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First Impressions: Recalling History’'s Hidden Potential

Monday, April 12, 2010

We laid the topography models side by side, creating a miniature replica of Hampshire's campus as the numerous layers of tan boards seemed to click into place. It was the first time we had seen how all of our individual projects—all aimed either to redesign existing structures on the campus or build new ones—seemed to work together to construct a more diverse campus experience.

My Architecture: Backwards and Forwards class began with a clear mission. It was thought of when school administrators and students alike began to think of ways in which underused structures could be refashioned into more active and vital areas for students or faculty.

First, we investigated the ways in which architects and artists used the built environment to reflect their natural surroundings. Studying the history of the Hampshire campus, with structures dating back as far as 1770, we began to realize how the agricultural history and the unique New England landscape produced a distinct identity of the area. "Thinking as designers," as our professor, Gretchen Schneider said, continued to be our mode of exploration.

My research, along with a team of my classmates, is on the conversion of buildings along the Route 116 road. For those who might not have taken the drive to see our campus, you may be surprised by how abruptly the entrance appears from around a bend. But in actuality, you've been driving through the campus property for some time. Seeing as though there is no distinct identity shift from surrounding Amherst and the campus, my group has decided to create a new kind of housing community that introduces the college to the border of the town, while creating on-campus jobs simultaneously.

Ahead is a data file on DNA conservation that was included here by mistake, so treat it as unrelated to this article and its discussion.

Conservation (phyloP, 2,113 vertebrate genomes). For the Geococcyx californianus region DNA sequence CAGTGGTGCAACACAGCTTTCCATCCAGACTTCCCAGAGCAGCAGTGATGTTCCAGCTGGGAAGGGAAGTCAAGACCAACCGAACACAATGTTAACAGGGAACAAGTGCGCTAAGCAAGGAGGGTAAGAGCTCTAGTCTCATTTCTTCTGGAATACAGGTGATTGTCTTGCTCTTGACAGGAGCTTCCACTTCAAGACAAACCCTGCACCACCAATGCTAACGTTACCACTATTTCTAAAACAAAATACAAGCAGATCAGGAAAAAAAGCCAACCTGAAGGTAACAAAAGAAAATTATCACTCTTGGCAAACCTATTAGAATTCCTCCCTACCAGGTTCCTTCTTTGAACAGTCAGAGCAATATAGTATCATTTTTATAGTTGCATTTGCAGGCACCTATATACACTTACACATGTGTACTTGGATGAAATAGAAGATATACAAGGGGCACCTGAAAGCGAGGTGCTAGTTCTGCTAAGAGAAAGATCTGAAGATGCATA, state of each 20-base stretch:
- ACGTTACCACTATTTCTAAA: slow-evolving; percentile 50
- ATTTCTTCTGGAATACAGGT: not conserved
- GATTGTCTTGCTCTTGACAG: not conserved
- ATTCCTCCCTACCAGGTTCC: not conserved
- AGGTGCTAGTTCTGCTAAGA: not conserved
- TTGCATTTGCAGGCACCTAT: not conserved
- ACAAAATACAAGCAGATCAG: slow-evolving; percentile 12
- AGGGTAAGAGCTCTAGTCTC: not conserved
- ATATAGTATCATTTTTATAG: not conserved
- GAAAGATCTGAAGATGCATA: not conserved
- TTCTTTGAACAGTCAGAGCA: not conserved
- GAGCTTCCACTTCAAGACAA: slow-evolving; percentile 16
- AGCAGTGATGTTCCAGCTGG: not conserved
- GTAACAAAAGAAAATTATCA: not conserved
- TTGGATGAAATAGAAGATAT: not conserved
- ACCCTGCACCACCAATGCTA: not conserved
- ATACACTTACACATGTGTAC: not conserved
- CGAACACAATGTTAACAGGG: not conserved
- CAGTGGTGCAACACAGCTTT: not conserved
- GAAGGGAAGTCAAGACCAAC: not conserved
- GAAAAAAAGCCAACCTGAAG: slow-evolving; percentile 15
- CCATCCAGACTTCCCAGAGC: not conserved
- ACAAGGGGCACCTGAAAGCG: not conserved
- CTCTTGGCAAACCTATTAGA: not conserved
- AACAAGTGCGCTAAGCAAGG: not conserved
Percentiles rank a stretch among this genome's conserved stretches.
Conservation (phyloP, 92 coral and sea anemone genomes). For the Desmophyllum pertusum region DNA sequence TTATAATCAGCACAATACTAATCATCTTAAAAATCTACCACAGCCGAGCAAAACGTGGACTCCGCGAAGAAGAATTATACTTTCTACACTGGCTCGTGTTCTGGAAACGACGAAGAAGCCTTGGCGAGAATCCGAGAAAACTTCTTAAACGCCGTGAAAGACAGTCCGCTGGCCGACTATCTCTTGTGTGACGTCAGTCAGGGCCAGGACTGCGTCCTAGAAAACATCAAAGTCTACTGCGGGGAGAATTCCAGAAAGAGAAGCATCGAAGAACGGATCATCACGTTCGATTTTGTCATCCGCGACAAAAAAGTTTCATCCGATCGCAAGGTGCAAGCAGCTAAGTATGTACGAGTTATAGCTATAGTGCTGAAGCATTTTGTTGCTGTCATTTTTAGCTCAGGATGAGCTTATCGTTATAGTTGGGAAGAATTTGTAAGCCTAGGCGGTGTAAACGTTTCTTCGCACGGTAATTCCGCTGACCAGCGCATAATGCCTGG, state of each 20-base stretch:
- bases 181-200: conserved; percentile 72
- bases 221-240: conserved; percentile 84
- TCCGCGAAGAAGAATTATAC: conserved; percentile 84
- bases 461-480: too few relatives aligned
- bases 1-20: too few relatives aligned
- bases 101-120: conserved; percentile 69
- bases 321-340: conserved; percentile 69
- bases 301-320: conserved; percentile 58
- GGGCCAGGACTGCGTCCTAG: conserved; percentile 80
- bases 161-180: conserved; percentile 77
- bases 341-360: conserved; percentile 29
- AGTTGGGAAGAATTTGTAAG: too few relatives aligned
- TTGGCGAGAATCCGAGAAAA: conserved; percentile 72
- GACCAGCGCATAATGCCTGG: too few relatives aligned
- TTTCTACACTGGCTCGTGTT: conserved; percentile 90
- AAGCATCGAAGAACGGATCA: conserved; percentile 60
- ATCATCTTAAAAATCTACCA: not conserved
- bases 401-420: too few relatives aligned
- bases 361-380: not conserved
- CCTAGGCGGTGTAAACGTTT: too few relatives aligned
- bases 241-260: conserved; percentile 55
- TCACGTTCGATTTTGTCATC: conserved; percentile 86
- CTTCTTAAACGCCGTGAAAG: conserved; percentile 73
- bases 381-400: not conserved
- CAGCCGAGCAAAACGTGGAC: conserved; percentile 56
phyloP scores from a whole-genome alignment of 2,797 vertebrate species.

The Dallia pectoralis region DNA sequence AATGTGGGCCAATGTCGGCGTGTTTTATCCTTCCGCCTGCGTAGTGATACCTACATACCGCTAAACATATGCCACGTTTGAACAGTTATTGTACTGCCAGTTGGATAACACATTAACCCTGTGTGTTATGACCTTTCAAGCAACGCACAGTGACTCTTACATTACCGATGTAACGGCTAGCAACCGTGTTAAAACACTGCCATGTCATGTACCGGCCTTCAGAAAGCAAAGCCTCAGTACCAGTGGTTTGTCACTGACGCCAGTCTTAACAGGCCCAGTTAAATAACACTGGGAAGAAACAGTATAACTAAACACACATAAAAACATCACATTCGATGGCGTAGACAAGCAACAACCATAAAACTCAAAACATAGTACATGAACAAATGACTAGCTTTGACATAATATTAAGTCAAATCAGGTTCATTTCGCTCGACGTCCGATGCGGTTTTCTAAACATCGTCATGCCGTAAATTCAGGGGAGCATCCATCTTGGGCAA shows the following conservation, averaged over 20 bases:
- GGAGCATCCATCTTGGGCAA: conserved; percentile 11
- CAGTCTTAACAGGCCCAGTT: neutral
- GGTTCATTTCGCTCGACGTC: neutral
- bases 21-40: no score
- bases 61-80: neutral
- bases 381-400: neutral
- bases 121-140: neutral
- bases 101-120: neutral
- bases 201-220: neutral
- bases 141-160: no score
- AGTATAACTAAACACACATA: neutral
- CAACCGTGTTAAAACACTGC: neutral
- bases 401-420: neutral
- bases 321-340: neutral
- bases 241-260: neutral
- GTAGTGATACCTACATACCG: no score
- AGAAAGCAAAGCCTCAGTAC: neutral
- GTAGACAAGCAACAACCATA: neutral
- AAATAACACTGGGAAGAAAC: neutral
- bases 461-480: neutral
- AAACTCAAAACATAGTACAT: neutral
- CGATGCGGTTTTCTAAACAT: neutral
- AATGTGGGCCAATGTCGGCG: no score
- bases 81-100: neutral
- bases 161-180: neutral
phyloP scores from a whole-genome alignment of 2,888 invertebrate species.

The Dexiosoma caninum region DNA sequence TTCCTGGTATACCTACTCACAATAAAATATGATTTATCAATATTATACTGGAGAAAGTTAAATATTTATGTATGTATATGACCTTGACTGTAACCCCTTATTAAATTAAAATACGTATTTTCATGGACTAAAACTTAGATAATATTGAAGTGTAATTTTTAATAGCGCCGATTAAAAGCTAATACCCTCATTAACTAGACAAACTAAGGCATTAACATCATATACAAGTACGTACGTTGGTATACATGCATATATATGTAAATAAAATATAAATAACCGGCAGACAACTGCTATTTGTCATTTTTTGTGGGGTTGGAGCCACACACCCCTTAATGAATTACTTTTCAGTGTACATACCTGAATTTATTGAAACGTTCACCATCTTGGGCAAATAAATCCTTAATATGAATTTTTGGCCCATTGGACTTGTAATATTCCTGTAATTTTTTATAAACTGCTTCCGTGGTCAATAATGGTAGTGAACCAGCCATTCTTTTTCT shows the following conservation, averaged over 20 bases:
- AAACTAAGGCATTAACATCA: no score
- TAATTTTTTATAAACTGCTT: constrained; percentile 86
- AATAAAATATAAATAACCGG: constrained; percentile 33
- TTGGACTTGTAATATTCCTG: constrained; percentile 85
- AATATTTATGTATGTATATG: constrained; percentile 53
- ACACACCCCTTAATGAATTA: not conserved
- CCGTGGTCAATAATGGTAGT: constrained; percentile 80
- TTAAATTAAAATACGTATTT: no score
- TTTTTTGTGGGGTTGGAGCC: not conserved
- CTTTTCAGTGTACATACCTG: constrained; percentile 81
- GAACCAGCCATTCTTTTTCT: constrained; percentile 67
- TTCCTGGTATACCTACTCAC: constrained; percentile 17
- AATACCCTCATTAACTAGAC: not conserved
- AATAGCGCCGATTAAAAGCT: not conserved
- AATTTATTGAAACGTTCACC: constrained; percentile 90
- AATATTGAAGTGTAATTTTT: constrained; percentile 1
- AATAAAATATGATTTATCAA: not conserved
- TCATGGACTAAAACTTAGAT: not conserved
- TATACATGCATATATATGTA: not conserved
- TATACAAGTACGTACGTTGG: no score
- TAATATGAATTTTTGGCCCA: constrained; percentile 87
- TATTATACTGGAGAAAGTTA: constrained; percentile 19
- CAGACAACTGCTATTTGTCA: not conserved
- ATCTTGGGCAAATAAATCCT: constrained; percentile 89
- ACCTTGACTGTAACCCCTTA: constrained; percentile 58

Our process so far has included drafting an initial master plan that outlines our desires for the area. Additionally, we finished a topography model, showing the slope of the land near our development along with mock-ups of the buildings. As of now, we are expanding on our preliminary idea, into the technicalities and the details of everyday living within this proposed community. We envision our research and master plan as benefiting not only the campus population, but also the Amherst area through public education opportunities and a greater community engagement.

We are all genuinely excited about having the opportunity to change our campus, and our community, for the better. Furthermore, as the class was commissioned for this purpose, we are especially aware that our findings and thoughts have an interested audience, taking these proposals seriously. Personally, I find this respect and appreciation exceptionally inspiring in completing my own work.


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